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NATCA Warns FAA Against Unilateral Decisions on Controller Fatigue

NATCA Issues Warning To FAA On Controller Fatigue Amid ATC Understaffing

The National Air Traffic Controllers Association (NATCA) has issued a stern warning to the Federal Aviation Administration (FAA) regarding the agency's unilateral decision-making process concerning new policies aimed at addressing air traffic controller fatigue.

This comes amid growing concerns over understaffing and the subsequent strain it places on the existing workforce, potentially exacerbating the very issue the FAA seeks to mitigate.

On the morning of April 19, 2024, NATCA was briefed on a new FAA report and subsequent policy changes just moments before the information was publicly disclosed, leaving the union with little time to evaluate the potential impacts. NATCA has long advocated for more collaborative approaches with the FAA to tackle the persistent issues of staffing shortages and controller fatigue, which not only compromise safety but also the well-being of its members.

NATCA points out that the current staffing crisis is severe, with the FAA employing 10 percent fewer fully certified air traffic controllers than a decade ago and 25 percent fewer trainees compared to five years prior. This shortage has necessitated widespread mandatory overtime and six-day workweeks at numerous FAA facilities, further contributing to fatigue among controllers. In 2022, controllers at 40% of FAA facilities were required to work six-day weeks at least once per month, with several locations mandating this schedule weekly.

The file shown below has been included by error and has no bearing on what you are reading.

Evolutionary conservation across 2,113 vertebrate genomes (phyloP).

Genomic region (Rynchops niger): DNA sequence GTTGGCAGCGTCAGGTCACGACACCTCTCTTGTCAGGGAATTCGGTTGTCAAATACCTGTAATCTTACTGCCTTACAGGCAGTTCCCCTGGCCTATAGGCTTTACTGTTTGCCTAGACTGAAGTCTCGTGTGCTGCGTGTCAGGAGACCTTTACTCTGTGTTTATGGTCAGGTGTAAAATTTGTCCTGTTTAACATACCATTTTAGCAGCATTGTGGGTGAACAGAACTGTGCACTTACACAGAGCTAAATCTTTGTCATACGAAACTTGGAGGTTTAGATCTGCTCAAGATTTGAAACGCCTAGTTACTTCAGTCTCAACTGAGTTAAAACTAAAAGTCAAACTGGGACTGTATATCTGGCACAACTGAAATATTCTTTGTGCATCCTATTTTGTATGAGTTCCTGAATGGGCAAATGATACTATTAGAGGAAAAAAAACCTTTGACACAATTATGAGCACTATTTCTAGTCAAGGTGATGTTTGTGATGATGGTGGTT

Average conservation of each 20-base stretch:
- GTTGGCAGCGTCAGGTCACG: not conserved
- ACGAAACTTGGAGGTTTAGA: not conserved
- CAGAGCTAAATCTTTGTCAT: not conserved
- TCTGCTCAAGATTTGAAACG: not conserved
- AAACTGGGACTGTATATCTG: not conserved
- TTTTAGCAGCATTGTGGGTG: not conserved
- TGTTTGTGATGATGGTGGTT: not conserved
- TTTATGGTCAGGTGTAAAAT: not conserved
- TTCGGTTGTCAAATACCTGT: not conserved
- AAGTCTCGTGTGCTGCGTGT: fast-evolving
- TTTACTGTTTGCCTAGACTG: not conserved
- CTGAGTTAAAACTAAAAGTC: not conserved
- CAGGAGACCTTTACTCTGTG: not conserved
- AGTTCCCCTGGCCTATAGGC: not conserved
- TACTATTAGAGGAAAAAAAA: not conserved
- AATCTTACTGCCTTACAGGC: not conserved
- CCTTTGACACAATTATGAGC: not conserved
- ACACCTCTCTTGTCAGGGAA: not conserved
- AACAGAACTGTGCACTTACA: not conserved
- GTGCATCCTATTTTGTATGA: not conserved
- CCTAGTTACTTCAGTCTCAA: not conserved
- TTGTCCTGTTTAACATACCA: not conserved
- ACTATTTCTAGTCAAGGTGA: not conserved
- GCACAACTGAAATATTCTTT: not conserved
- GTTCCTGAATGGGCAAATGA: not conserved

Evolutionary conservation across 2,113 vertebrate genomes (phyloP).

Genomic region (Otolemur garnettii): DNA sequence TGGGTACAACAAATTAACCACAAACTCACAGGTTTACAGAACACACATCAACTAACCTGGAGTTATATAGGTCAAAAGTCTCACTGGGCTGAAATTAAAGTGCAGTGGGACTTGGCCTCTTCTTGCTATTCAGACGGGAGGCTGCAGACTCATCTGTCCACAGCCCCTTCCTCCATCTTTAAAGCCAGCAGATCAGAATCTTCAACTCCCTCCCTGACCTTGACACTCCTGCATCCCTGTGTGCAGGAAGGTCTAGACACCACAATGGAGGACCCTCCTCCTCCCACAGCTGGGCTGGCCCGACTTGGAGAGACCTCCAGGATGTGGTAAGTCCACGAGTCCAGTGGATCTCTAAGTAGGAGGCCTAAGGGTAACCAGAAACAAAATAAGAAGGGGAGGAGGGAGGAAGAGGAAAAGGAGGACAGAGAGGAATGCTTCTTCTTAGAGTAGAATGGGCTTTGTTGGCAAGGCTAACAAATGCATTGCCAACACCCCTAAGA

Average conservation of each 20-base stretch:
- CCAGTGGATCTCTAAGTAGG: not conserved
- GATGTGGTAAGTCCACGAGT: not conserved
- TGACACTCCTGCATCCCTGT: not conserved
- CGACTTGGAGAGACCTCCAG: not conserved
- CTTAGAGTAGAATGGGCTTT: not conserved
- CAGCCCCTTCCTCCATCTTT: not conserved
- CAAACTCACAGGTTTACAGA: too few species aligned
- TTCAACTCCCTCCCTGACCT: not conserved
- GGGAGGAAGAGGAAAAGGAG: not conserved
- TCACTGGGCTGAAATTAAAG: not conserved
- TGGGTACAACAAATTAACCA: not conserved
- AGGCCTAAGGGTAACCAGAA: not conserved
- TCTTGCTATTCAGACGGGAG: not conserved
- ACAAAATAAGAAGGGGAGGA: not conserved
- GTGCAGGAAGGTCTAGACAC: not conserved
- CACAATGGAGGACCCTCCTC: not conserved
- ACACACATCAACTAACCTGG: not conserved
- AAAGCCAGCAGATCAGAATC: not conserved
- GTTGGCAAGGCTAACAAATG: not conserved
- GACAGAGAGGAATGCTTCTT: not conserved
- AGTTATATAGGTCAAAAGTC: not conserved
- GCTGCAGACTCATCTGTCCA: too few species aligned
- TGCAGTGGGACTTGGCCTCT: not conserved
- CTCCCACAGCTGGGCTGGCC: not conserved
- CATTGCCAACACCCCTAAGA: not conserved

The union is particularly concerned that the immediate implementation of the FAA's new rules could result in significant gaps in air traffic control coverage, necessitating even more overtime to maintain national airspace system capacity. This could lead to increased fatigue, contradicting the intended purpose of the new policies.

Additionally, the FAA's staffing plans have been criticized by various oversight bodies. Last year, the Department of Transportation Inspector General concluded that the FAA continues to struggle with staffing challenges without a clear plan to resolve them, posing risks to continuous air traffic operations. Furthermore, the FAA's own National Airspace System Safety Review Team reported that the current hiring strategy would only result in a marginal increase in controller numbers by 2032, suggesting that a new approach is urgently needed.

With FAA Reauthorization on the horizon, NATCA sees a critical opportunity for Congress to intervene and ensure that a more effective staffing plan is implemented--one that not only addresses the numbers but also the quality of life for controllers. This includes meeting operational, contractual, and statutory requirements and maximizing the hiring of air traffic controller trainees over the next five years to rebuild and sustain the workforce needed to secure the safety of the flying public.



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